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Hints & Tips
This is a traditional German dish. It should be made ahead and reheated in the gravy when ready to serve (the taste is better if
this is done). The original recipe is from my children's Grandmother, Gertrude Zemp. My family loves these wonderful roulades. That's why we call them
King of Meats!
Every major event in our family, calls for the preparation of King of Meats and
German Creamed Spinach. This was a very hard recipe for me to try and write down, as we just buy the ingredients and put it together - the
more steak you buy, the more other ingredients you will need.
Check out my family's
German Rouladen Dinner Menu (includes recipes).
King of Meats - German Beef Rouladen Recipe:
Yields: 6 to 8 servings
Prep time: 30 min
Cook time: 2 hr
3 pounds beef round steak*
Salt and pepper to taste
3/4 cup dry red or white
* You can also substitute flank
Cut steaks into strips measuring 3 to 4 inches wide. On a floured surface, coat steak strips with flour. Using a meat mallet, pound
meat until thin, approximately 1/8 inches (be careful not to pound holes in the meat).
Season each steak strip with salt
and pepper. Put a little chopped onion and 1/4 bacon slice onto the top of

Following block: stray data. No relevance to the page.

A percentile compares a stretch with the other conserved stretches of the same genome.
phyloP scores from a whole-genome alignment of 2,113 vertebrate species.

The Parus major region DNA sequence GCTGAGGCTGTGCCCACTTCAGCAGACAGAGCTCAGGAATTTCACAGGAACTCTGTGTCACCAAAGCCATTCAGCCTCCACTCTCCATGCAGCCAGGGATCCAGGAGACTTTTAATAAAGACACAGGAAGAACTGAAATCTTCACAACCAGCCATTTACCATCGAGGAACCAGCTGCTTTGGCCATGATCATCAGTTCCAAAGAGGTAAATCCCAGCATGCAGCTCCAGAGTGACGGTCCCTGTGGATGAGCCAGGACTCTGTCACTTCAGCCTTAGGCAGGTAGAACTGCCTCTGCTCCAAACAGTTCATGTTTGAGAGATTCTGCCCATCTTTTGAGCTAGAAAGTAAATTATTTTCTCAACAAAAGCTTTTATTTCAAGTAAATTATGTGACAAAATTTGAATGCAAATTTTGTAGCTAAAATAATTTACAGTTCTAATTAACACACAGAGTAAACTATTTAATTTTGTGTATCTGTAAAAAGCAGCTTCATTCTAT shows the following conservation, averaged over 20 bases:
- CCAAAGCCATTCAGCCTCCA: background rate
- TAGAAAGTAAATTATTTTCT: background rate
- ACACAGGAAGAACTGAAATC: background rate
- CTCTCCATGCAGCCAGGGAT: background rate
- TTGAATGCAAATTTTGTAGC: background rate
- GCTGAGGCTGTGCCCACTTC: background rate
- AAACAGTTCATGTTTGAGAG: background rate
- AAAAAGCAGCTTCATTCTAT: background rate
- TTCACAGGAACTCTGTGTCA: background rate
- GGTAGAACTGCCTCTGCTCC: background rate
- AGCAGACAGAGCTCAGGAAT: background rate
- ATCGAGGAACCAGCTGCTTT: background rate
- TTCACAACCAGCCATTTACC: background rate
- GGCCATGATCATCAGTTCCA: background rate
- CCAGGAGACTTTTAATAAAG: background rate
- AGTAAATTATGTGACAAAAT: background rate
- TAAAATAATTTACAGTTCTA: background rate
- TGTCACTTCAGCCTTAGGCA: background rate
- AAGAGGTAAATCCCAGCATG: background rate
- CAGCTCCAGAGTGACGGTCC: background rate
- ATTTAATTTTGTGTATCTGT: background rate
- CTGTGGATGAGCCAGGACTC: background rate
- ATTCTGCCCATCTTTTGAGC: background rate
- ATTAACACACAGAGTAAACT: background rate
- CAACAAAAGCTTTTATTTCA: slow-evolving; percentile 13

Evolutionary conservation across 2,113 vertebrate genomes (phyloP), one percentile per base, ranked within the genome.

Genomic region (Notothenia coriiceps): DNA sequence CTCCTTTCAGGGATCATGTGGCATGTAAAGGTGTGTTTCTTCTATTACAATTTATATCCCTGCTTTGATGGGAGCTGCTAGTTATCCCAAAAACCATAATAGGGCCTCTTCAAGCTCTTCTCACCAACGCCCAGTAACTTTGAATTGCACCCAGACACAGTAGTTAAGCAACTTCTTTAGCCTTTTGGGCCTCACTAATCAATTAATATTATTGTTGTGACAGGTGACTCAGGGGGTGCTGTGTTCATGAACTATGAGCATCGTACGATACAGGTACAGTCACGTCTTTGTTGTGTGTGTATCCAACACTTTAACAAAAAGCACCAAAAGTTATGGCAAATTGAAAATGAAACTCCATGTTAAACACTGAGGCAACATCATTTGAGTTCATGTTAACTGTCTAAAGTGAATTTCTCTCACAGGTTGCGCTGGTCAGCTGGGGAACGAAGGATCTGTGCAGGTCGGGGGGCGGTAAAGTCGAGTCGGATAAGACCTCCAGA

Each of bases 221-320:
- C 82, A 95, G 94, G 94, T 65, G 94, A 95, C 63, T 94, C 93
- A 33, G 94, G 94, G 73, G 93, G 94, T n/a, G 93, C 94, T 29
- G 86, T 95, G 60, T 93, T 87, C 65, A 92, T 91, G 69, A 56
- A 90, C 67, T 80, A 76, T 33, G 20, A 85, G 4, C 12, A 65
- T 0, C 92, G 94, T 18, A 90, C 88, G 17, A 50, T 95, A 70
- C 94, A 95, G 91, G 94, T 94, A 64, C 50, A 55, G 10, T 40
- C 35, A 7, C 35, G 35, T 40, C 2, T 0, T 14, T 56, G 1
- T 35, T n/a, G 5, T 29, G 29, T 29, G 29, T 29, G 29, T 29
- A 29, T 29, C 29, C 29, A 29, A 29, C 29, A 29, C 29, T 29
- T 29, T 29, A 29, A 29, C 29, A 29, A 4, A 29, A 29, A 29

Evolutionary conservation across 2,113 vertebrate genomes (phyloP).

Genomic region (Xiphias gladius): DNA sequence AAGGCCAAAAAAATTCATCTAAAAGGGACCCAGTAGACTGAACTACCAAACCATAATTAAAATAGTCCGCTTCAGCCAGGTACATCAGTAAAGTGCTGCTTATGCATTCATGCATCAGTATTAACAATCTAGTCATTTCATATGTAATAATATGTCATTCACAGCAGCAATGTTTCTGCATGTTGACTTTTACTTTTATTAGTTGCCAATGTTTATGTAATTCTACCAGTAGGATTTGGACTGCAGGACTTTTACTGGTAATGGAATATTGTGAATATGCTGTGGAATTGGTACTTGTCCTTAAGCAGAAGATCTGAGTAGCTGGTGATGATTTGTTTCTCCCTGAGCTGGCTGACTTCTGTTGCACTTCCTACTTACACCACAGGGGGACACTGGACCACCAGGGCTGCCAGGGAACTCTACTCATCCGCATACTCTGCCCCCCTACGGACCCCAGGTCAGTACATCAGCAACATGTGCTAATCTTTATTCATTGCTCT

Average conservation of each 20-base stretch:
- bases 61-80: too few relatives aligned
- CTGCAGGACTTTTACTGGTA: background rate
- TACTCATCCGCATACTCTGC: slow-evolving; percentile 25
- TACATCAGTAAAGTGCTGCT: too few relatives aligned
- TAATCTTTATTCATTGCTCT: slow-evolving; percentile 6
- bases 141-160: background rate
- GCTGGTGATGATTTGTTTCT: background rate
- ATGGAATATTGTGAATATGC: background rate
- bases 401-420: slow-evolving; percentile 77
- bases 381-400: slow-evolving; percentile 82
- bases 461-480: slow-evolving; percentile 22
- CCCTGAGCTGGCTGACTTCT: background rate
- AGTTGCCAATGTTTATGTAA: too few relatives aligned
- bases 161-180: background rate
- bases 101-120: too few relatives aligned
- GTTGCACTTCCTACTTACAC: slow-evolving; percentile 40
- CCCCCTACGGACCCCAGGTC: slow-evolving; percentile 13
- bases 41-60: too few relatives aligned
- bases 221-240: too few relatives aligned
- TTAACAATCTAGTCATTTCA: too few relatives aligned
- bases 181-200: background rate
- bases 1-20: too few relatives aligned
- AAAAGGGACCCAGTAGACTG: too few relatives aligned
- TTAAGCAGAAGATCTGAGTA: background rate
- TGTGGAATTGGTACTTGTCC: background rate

each steak strip.
To make rouladen, roll up (jelly-roll style) and tie well with cooking
string. NOTE: Cooking string can be found in most supermarkets.
In a large frying pan over medium-high heat, heat vegetable oil. Add rouladen and brown thoroughly on all sides. As each
roulade is browned, remove from frying pan and transfer onto a large plate.
When all rouladen are browned and removed from the pan, add wine to the pan drippings and let simmer 1 minute
(scraping up any browned bits on
the bottom of the pan into the wine).
In a large heavy baking pot or Dutch oven, place the rouladen and cover with the wine mixture; add water to just cover the rouladen.
Simmer gently 2 hours or until tender. When I'm make an extremely
large batch or rouladen (which is most of the time), I bake them in the oven, covered with the wine mixture, until
done. Bake at 350 degrees F. for approximately 2 1/2 hours or until tender when pierced with a fork.
When done, remove from heat and let cool. When cool, remove strings and place back into the liquid. At this point,
refrigerate the rouladen in the wine mixture. This is an important
step, as the rouladen gain more flavor if left sitting in the liquid for 1 day.
When ready to serve, place the rouladen, with the liquid,
back in the oven or on the stove. Using medium to medium low heat, gently
reheat the rouladen. Once heated and ready to serve, remove the rouladen
from the liquid and place on a large platter.
Make the gravy: Add enough flour to thicken. Cook over
medium heat, stirring constantly, until the mixture is thickened and bubbly,
about 10 to 15 minutes. Season to taste with additional salt and pepper. Remove gravy from heat and transfer into a large serving bowl.
Serve with the rouladen and enjoy!
Makes 6 to 8 servings.
How can you call
your Rouladen recipe "German" when there are NO dill pickle in the
recipe? We have NEVER fixed Rouladens without a dill pickle, mustard,